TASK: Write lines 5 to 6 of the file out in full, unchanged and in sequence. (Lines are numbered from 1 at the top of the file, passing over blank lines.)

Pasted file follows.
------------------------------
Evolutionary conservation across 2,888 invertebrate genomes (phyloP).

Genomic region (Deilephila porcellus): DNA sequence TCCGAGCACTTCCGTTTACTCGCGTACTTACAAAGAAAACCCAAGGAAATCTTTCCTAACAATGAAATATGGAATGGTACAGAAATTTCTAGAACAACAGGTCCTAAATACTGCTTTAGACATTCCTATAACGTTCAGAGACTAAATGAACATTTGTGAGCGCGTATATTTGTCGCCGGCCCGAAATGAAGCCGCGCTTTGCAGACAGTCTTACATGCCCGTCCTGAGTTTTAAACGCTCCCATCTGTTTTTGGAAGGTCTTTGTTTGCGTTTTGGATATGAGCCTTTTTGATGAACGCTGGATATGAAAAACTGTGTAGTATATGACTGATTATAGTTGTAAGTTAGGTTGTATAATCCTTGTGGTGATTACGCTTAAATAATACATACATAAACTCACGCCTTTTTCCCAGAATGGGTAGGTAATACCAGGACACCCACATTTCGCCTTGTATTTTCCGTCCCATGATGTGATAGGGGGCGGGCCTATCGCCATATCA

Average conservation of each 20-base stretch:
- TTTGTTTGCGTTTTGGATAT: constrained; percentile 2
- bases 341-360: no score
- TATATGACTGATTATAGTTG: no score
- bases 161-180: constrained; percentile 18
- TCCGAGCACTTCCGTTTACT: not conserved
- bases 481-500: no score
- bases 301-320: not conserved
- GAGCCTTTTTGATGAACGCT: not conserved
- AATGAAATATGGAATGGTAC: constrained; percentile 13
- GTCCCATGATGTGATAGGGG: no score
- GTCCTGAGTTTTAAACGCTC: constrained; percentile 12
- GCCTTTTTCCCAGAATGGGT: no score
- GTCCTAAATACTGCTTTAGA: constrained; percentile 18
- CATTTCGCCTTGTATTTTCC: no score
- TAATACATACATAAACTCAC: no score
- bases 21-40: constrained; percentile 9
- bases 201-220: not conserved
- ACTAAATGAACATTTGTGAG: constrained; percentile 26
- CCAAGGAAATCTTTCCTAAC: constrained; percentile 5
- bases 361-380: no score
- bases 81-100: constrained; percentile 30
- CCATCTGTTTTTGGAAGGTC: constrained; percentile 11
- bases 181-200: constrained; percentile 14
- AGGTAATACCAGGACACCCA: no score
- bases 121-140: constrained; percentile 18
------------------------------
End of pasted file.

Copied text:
- bases 341-360: no score
- TATATGACTGATTATAGTTG: no score